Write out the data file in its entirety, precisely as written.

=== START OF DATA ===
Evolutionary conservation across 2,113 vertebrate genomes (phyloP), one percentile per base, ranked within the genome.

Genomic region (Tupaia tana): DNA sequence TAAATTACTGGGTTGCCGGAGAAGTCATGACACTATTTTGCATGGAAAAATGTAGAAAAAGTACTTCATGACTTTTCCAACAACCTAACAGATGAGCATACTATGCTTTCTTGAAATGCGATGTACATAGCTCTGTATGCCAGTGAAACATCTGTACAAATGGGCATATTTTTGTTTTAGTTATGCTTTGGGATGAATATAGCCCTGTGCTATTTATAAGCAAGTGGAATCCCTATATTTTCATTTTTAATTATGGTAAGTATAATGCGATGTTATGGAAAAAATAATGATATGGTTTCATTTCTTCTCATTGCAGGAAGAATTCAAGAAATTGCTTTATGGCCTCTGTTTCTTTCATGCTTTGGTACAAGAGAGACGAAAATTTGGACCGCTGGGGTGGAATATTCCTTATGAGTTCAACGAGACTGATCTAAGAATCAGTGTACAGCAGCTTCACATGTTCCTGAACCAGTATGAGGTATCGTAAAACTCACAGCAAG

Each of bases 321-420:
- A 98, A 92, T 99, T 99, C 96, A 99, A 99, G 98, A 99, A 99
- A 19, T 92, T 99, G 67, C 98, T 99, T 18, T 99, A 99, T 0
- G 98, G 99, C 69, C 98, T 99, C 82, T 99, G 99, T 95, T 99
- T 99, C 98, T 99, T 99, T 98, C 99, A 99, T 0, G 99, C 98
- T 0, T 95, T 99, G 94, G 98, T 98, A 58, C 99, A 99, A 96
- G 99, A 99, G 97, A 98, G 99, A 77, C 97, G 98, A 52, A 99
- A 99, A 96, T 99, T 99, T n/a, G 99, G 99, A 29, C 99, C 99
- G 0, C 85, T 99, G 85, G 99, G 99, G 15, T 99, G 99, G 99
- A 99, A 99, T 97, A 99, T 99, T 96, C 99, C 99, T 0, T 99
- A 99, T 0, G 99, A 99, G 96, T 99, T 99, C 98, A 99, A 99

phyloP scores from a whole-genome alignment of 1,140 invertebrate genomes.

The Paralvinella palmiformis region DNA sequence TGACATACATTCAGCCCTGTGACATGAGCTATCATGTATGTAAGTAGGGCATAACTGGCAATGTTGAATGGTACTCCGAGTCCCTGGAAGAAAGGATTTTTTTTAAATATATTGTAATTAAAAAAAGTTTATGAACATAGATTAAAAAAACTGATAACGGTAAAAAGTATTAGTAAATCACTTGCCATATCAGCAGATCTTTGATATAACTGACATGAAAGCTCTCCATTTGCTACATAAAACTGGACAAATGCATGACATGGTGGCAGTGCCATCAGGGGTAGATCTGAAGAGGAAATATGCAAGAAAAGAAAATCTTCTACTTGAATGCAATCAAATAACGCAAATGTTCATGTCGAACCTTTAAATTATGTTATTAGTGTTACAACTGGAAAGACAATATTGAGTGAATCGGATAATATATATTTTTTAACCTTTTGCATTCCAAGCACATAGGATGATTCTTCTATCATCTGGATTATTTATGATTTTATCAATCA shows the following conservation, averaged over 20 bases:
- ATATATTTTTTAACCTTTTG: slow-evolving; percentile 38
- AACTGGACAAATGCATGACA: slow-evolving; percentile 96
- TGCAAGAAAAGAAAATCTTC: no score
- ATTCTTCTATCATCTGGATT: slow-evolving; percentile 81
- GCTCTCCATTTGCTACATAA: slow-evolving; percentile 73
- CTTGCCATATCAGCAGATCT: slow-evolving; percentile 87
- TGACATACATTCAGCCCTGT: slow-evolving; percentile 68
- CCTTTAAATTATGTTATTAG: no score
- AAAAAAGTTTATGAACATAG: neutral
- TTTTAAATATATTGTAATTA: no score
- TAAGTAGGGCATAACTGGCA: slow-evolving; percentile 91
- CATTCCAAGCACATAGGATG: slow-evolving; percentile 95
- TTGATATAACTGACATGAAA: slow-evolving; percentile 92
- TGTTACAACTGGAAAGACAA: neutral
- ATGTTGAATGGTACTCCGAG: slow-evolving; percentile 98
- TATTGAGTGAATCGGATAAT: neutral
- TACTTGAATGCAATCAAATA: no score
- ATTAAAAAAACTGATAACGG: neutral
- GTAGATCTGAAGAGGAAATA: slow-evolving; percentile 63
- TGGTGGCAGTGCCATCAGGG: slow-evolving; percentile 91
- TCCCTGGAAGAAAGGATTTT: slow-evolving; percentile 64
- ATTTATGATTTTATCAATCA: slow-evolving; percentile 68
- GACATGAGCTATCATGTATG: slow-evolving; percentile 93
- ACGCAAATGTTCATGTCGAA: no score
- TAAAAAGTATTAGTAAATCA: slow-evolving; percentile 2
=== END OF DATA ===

Evolutionary conservation across 2,113 vertebrate genomes (phyloP), one percentile per base, ranked within the genome.

Genomic region (Tupaia tana): DNA sequence TAAATTACTGGGTTGCCGGAGAAGTCATGACACTATTTTGCATGGAAAAATGTAGAAAAAGTACTTCATGACTTTTCCAACAACCTAACAGATGAGCATACTATGCTTTCTTGAAATGCGATGTACATAGCTCTGTATGCCAGTGAAACATCTGTACAAATGGGCATATTTTTGTTTTAGTTATGCTTTGGGATGAATATAGCCCTGTGCTATTTATAAGCAAGTGGAATCCCTATATTTTCATTTTTAATTATGGTAAGTATAATGCGATGTTATGGAAAAAATAATGATATGGTTTCATTTCTTCTCATTGCAGGAAGAATTCAAGAAATTGCTTTATGGCCTCTGTTTCTTTCATGCTTTGGTACAAGAGAGACGAAAATTTGGACCGCTGGGGTGGAATATTCCTTATGAGTTCAACGAGACTGATCTAAGAATCAGTGTACAGCAGCTTCACATGTTCCTGAACCAGTATGAGGTATCGTAAAACTCACAGCAAG

Each of bases 321-420:
- A 98, A 92, T 99, T 99, C 96, A 99, A 99, G 98, A 99, A 99
- A 19, T 92, T 99, G 67, C 98, T 99, T 18, T 99, A 99, T 0
- G 98, G 99, C 69, C 98, T 99, C 82, T 99, G 99, T 95, T 99
- T 99, C 98, T 99, T 99, T 98, C 99, A 99, T 0, G 99, C 98
- T 0, T 95, T 99, G 94, G 98, T 98, A 58, C 99, A 99, A 96
- G 99, A 99, G 97, A 98, G 99, A 77, C 97, G 98, A 52, A 99
- A 99, A 96, T 99, T 99, T n/a, G 99, G 99, A 29, C 99, C 99
- G 0, C 85, T 99, G 85, G 99, G 99, G 15, T 99, G 99, G 99
- A 99, A 99, T 97, A 99, T 99, T 96, C 99, C 99, T 0, T 99
- A 99, T 0, G 99, A 99, G 96, T 99, T 99, C 98, A 99, A 99

phyloP scores from a whole-genome alignment of 1,140 invertebrate genomes.

The Paralvinella palmiformis region DNA sequence TGACATACATTCAGCCCTGTGACATGAGCTATCATGTATGTAAGTAGGGCATAACTGGCAATGTTGAATGGTACTCCGAGTCCCTGGAAGAAAGGATTTTTTTTAAATATATTGTAATTAAAAAAAGTTTATGAACATAGATTAAAAAAACTGATAACGGTAAAAAGTATTAGTAAATCACTTGCCATATCAGCAGATCTTTGATATAACTGACATGAAAGCTCTCCATTTGCTACATAAAACTGGACAAATGCATGACATGGTGGCAGTGCCATCAGGGGTAGATCTGAAGAGGAAATATGCAAGAAAAGAAAATCTTCTACTTGAATGCAATCAAATAACGCAAATGTTCATGTCGAACCTTTAAATTATGTTATTAGTGTTACAACTGGAAAGACAATATTGAGTGAATCGGATAATATATATTTTTTAACCTTTTGCATTCCAAGCACATAGGATGATTCTTCTATCATCTGGATTATTTATGATTTTATCAATCA shows the following conservation, averaged over 20 bases:
- ATATATTTTTTAACCTTTTG: slow-evolving; percentile 38
- AACTGGACAAATGCATGACA: slow-evolving; percentile 96
- TGCAAGAAAAGAAAATCTTC: no score
- ATTCTTCTATCATCTGGATT: slow-evolving; percentile 81
- GCTCTCCATTTGCTACATAA: slow-evolving; percentile 73
- CTTGCCATATCAGCAGATCT: slow-evolving; percentile 87
- TGACATACATTCAGCCCTGT: slow-evolving; percentile 68
- CCTTTAAATTATGTTATTAG: no score
- AAAAAAGTTTATGAACATAG: neutral
- TTTTAAATATATTGTAATTA: no score
- TAAGTAGGGCATAACTGGCA: slow-evolving; percentile 91
- CATTCCAAGCACATAGGATG: slow-evolving; percentile 95
- TTGATATAACTGACATGAAA: slow-evolving; percentile 92
- TGTTACAACTGGAAAGACAA: neutral
- ATGTTGAATGGTACTCCGAG: slow-evolving; percentile 98
- TATTGAGTGAATCGGATAAT: neutral
- TACTTGAATGCAATCAAATA: no score
- ATTAAAAAAACTGATAACGG: neutral
- GTAGATCTGAAGAGGAAATA: slow-evolving; percentile 63
- TGGTGGCAGTGCCATCAGGG: slow-evolving; percentile 91
- TCCCTGGAAGAAAGGATTTT: slow-evolving; percentile 64
- ATTTATGATTTTATCAATCA: slow-evolving; percentile 68
- GACATGAGCTATCATGTATG: slow-evolving; percentile 93
- ACGCAAATGTTCATGTCGAA: no score
- TAAAAAGTATTAGTAAATCA: slow-evolving; percentile 2